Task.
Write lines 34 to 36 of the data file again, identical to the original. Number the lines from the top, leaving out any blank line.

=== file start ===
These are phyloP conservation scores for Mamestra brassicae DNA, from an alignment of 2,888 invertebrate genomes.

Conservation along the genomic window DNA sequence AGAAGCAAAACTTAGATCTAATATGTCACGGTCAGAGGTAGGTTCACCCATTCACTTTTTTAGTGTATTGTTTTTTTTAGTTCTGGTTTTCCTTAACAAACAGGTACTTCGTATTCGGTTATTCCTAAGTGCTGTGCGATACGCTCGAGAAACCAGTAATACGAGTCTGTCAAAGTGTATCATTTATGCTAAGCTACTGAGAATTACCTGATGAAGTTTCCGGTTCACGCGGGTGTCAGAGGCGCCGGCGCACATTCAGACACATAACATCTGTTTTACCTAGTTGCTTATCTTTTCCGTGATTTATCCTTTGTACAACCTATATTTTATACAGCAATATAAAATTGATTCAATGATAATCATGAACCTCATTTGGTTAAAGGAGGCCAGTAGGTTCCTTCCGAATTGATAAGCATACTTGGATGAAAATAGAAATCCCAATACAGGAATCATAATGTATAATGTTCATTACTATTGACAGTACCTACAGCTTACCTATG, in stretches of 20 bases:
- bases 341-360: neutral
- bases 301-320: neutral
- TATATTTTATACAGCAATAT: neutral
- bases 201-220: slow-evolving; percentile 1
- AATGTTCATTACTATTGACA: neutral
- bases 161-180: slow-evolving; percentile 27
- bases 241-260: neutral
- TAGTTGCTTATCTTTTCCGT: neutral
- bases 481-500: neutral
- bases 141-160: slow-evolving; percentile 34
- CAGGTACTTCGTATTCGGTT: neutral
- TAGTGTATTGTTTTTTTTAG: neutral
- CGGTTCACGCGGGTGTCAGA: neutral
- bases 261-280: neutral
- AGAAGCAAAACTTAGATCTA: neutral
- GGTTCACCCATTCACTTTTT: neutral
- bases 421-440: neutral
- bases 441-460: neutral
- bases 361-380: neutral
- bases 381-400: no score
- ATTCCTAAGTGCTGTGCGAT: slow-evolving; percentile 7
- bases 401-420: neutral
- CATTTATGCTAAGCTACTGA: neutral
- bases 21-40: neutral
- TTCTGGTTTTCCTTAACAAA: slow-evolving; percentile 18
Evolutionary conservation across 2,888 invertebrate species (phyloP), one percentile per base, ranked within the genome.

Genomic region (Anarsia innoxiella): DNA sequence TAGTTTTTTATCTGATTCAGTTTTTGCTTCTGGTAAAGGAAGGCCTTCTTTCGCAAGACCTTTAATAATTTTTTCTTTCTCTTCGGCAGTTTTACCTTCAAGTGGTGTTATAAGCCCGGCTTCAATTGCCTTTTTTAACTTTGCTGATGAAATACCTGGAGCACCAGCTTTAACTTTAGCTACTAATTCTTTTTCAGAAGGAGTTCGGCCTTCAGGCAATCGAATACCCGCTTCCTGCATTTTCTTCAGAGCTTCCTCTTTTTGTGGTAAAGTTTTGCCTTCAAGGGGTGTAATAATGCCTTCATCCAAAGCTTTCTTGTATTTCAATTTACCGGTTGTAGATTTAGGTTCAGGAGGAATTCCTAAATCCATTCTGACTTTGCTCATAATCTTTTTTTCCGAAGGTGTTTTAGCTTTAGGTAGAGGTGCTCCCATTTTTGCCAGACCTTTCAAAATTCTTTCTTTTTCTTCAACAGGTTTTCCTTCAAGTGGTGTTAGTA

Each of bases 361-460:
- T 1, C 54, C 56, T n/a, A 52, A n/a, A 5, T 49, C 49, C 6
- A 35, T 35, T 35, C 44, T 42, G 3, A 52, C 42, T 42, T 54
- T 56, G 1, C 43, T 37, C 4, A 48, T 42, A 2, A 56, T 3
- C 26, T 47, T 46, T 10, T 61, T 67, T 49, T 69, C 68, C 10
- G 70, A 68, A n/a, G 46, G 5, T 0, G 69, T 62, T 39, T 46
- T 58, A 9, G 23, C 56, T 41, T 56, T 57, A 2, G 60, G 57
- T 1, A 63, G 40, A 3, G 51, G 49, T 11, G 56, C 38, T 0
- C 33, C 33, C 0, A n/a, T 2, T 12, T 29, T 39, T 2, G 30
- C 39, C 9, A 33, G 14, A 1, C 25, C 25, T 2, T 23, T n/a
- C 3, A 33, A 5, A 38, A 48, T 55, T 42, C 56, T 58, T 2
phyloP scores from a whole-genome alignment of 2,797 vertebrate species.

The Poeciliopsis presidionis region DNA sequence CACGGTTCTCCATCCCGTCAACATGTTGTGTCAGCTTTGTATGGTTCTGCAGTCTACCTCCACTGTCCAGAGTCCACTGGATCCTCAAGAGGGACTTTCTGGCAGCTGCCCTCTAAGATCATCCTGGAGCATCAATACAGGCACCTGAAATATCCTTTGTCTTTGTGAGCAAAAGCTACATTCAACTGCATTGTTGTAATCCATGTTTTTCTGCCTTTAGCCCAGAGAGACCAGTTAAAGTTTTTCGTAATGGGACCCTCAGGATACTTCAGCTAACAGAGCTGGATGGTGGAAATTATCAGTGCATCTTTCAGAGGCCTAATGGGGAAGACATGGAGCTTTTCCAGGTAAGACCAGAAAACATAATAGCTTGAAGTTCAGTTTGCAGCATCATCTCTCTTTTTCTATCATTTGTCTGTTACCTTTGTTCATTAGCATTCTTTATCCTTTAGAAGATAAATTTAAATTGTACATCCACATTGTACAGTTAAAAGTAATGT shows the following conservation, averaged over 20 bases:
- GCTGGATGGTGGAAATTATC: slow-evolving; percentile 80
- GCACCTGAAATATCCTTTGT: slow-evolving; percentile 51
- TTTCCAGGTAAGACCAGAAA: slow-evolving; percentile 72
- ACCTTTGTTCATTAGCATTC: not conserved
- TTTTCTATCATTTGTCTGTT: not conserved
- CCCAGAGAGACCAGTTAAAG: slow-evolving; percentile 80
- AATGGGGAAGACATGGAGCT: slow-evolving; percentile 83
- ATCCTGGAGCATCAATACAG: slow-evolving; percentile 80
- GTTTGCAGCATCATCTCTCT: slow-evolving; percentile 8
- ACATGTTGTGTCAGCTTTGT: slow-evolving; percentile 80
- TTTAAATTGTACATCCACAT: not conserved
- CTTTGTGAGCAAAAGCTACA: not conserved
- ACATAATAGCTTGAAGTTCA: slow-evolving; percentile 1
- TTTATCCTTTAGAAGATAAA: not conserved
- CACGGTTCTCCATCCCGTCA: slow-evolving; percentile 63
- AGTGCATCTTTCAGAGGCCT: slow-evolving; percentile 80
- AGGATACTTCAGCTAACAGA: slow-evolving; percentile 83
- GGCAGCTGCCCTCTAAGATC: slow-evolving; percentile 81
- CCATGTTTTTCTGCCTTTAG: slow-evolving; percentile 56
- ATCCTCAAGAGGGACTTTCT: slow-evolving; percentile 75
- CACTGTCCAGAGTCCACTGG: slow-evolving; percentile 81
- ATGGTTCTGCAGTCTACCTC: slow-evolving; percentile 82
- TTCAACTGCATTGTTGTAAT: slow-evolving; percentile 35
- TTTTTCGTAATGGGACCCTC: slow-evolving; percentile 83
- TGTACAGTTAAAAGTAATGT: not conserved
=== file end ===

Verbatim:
- C 26, T 47, T 46, T 10, T 61, T 67, T 49, T 69, C 68, C 10
- G 70, A 68, A n/a, G 46, G 5, T 0, G 69, T 62, T 39, T 46
- T 58, A 9, G 23, C 56, T 41, T 56, T 57, A 2, G 60, G 57